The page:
HOW TO…Exodus' Cycle repair guide
Welcome to the first of a new cycling feature ‘How To…’
In each edition of the One World, Two Wheels eNewsletter, we will be bringing you handy tips and instructions for DIY bike maintenance.
We’re kick-starting the series with a master class in the most basic of skills that every cycling enthusiast should have in their repertoire, puncture repairs…
Change an Inner Tube
Kit needed – bike pump, tyre levers (Pedros are the best!), disposable gloves, new tube and puncture patch kit.
Start with the wheel on the floor and the valve at the top nearest you.
Unscrew the plastic valve cap and the metal lock ring (Schrader or car type valves might not have a metal lockring).
Unscrew the tip of the valve (if it has one fitted).
Let out any remaining air. With a Schrader vale, push the centre of the valve inwards to release the air.
Put the curved end of one tyre lever carefully under one side of the tyre (be careful here, as it’s easy to put the tyre lever right under the whole tyre and then you’re trying to lift off both bits at the same time).
Fit a second tyre lever to one side of the first one
Push down on both tyre levers at the same time. This should lift one side of the tyre up and slightly over the top of the top of the wheel rim.
Hold one tyre stationery and push the second one away from you, around the circumference of the wheel (careful here as it’s easy to slip and graze your knuckles).
Continue to push the tyre lever around the whole wheel.
Push the valve upwards, so that it goes up into the tyre itself.
Reach up inside the tyre and gently pull the valve upwards through the wheel rim.
Remove the punctured inner tube from the tyre.
Carefully feel all around the inside of the tyre to check for thorns/pieces of metal or anything else that might have caused the puncture – be careful not to cut your hand whilst doing this! If you find anything sticking through the tyre, remove it by pulling from the outside of the tyre with a pair of tweezers or a set of needle nosed pliers. It is important that you check very carefully for anything sticking through the tyre, otherwise when you put the new inner tube in, it will get punctured once you inflate it.
Gently inflate the new tube until it is like a sausage.
Rotate the wheel until the valve hole is at the top. Pull back one side of the tyre to reveal the hole and push the valve of the tube through.
Photos 17 & 18 – Lie the wheel flat on the floor and slowly push the slightly inflated inner tube into the tyre, feeding it around the whole circumference. Be careful not to trap the inner tube or to twist it as you fit it (as this might lead to it popping as you re-inflate it).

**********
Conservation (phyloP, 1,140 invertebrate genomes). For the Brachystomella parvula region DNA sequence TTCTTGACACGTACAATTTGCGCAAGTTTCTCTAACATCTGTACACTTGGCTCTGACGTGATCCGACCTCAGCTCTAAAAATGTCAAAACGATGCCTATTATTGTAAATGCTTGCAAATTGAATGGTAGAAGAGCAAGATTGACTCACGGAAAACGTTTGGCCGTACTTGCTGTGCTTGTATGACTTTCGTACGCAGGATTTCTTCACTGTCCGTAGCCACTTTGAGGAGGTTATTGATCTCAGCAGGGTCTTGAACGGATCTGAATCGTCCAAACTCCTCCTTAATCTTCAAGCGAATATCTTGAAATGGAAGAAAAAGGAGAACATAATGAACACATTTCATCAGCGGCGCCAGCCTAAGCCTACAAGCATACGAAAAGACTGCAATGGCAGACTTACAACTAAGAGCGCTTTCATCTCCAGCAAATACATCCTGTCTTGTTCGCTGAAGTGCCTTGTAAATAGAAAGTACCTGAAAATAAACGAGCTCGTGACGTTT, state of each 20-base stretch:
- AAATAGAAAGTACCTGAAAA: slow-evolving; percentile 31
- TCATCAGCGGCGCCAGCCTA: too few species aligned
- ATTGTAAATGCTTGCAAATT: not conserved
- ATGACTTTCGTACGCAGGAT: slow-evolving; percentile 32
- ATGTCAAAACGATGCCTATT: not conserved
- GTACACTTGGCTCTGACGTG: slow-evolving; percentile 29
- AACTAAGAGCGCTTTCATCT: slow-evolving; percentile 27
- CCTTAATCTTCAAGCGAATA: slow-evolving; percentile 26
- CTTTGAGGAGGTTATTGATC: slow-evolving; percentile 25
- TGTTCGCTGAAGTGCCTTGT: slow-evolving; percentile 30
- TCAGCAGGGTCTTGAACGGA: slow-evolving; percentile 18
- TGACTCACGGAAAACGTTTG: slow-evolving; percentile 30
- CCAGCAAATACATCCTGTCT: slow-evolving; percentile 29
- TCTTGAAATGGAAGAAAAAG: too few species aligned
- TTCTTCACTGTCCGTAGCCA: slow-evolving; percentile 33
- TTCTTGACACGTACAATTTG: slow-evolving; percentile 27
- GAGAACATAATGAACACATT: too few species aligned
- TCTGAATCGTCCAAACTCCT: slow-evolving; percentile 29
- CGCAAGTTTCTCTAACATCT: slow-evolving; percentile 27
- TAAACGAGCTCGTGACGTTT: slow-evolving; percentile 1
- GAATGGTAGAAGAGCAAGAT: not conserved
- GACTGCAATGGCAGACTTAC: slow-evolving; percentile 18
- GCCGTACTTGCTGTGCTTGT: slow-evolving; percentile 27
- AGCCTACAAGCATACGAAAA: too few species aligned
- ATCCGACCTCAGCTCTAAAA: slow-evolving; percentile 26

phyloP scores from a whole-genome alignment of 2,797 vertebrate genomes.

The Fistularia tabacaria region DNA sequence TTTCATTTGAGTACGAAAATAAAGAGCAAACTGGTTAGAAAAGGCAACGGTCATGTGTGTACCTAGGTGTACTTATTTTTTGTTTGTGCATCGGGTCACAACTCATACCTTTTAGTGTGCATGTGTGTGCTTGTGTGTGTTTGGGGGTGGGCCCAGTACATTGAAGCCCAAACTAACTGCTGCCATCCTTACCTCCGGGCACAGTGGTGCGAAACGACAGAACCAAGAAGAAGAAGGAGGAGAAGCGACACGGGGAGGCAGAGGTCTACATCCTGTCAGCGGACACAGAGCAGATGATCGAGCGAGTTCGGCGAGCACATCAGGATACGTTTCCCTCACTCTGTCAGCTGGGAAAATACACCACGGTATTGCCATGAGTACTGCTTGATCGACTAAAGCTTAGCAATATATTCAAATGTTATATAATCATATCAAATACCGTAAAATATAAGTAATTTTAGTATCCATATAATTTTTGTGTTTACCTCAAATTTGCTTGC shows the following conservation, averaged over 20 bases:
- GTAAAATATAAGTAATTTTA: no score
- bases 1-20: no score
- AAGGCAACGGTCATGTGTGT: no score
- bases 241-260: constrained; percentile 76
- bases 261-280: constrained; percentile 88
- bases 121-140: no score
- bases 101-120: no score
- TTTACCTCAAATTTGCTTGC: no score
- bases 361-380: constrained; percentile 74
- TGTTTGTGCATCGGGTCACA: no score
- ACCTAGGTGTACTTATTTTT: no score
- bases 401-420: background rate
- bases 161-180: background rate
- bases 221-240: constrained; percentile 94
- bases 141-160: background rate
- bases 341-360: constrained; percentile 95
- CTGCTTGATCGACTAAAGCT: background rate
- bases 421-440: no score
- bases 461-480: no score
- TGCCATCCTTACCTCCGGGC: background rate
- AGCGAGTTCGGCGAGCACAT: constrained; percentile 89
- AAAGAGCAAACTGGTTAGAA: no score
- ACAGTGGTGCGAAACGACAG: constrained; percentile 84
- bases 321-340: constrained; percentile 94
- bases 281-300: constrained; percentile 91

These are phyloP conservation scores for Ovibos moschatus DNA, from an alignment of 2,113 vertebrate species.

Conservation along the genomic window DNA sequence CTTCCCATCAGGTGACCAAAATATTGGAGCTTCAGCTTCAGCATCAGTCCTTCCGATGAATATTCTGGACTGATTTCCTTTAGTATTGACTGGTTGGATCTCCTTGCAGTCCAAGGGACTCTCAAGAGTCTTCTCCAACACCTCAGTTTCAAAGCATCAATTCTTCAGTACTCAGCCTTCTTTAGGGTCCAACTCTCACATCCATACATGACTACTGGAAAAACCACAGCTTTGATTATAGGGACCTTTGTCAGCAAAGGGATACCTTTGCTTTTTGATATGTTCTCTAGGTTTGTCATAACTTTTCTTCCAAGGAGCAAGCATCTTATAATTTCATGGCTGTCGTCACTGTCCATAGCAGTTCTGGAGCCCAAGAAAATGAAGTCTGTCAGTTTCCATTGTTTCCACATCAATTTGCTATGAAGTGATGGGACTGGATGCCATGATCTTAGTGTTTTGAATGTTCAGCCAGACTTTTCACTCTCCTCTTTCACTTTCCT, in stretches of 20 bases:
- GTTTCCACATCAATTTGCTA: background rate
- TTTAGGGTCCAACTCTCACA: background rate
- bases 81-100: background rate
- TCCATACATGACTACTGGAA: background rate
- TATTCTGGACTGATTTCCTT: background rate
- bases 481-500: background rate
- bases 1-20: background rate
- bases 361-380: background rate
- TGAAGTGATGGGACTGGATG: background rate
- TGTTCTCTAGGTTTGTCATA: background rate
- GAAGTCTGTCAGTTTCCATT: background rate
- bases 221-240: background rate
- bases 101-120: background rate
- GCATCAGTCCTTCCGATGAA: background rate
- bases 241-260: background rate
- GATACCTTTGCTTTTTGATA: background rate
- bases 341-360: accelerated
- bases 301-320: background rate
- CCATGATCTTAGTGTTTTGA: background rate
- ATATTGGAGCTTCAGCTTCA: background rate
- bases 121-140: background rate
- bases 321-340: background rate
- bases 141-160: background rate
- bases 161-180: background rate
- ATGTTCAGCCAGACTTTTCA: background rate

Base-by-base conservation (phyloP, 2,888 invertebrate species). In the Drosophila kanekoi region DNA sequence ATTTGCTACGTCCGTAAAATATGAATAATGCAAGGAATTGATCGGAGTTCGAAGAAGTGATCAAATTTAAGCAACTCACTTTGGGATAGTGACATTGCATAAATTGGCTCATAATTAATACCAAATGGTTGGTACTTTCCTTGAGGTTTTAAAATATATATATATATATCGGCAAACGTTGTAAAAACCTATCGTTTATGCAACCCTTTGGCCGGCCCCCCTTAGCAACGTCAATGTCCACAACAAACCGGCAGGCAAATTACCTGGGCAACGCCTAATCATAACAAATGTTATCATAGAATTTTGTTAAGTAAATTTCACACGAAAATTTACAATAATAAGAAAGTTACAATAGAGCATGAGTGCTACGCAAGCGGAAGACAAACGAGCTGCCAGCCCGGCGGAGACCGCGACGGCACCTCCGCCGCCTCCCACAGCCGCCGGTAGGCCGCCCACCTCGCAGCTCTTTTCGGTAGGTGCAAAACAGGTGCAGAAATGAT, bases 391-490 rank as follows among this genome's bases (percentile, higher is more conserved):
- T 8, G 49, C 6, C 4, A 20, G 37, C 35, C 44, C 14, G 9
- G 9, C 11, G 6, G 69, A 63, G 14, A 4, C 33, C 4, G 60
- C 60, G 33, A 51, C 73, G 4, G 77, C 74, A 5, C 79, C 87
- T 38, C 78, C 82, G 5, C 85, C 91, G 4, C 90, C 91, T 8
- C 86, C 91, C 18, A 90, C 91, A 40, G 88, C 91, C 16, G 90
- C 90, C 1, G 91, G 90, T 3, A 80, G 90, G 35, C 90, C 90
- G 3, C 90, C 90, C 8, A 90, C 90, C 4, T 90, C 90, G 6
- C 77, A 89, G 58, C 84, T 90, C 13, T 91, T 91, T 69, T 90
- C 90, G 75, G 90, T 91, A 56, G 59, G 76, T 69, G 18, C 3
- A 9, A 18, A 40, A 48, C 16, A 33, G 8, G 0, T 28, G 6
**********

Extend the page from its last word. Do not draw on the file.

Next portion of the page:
Put the wheel back vertically and rotate it until the valve is at the bottom of the wheel. With both hands gently roll the tyre back over the edge of the rim until it pops back into place.
Move your hands in the opposite direction around the circumference of the tyre gradually rolling the tyre back into place. As you move your hands around the wheel, try and stretch the tyre towards the bottom of the wheel at the same time as rolling it onto the rim.
As you reach the bottom of the wheel (near the valve) you might find it easier to pick the wheel up and hold it against your stomach. The very last section nearest the valve will be quite a tight fit, but if you have pulled all slack on the tyre to the bottom, you should be able to roll it onto the rim using the palm of your hand (and so not need to use tyre levers). If the tyre is too tight, place the wheel vertically on the floor with the valve at the lowest point. Starting at the top of the top of the tyre stretch the tyre with both hands pushing them away form each other around the circumference of the tyre, so that you’re pushing the “slack” towards the bottom.
If you’ve stretched the tyre properly, it will pop on without too much swearing! Check that the tyre has popped on properly all the way around the rim.
Re-fit the metal lock ring.
Re-inflate to the correct pressure.
Refit the dust cap, refit the wheel and go cycling!
Repair an Inner Tube Puncture:
- Inflate the damaged tube to a high pressure and try and locate the hole – a good tip is to turn your face so that your cheek is near the tube – then rotate the tube in a circular motion, listening and feeling as your work your way around the tyre – you should be able to spot the hole by a mix of feeling the air on your cheek and hearing the noise.
- Mark the hole using a small piece of chalk if you have some.
- Deflate the tube.
- Roughen the area around the hole with some coarse sandpaper and apply some puncture patch glue in a circle around the hole – make sure you apply the glue evenly and to cover an area wider than the diameter of your patches.
- Leave the glue to dry. This can take anything from 10 minutes to an hour.
- Once the glue is completely dry, peel the metal backing off the patch and apply centrally over the hole.
- Smooth down the edges. Gently peel off the plastic upper covering of the patch, making sure you don’t peel the patch off in the process. Apply constant pressure all around the patch to make sure its firmly stuck down. Don’t be tempted to peel the edges back to check it’s glued though!
- Once you’re happy the patch has stuck, apply a light dusting of chalk or talcum powder over the area (to make sure the spare glue doesn’t then stick to the inside of the tyre).
If you’re not going to use the repaired tube straight away, roll it up tightly, squeezing all the air out as you do so. Replace the dust cap and secure with a rubber band, ready to go in your jersey pocket on your next ride.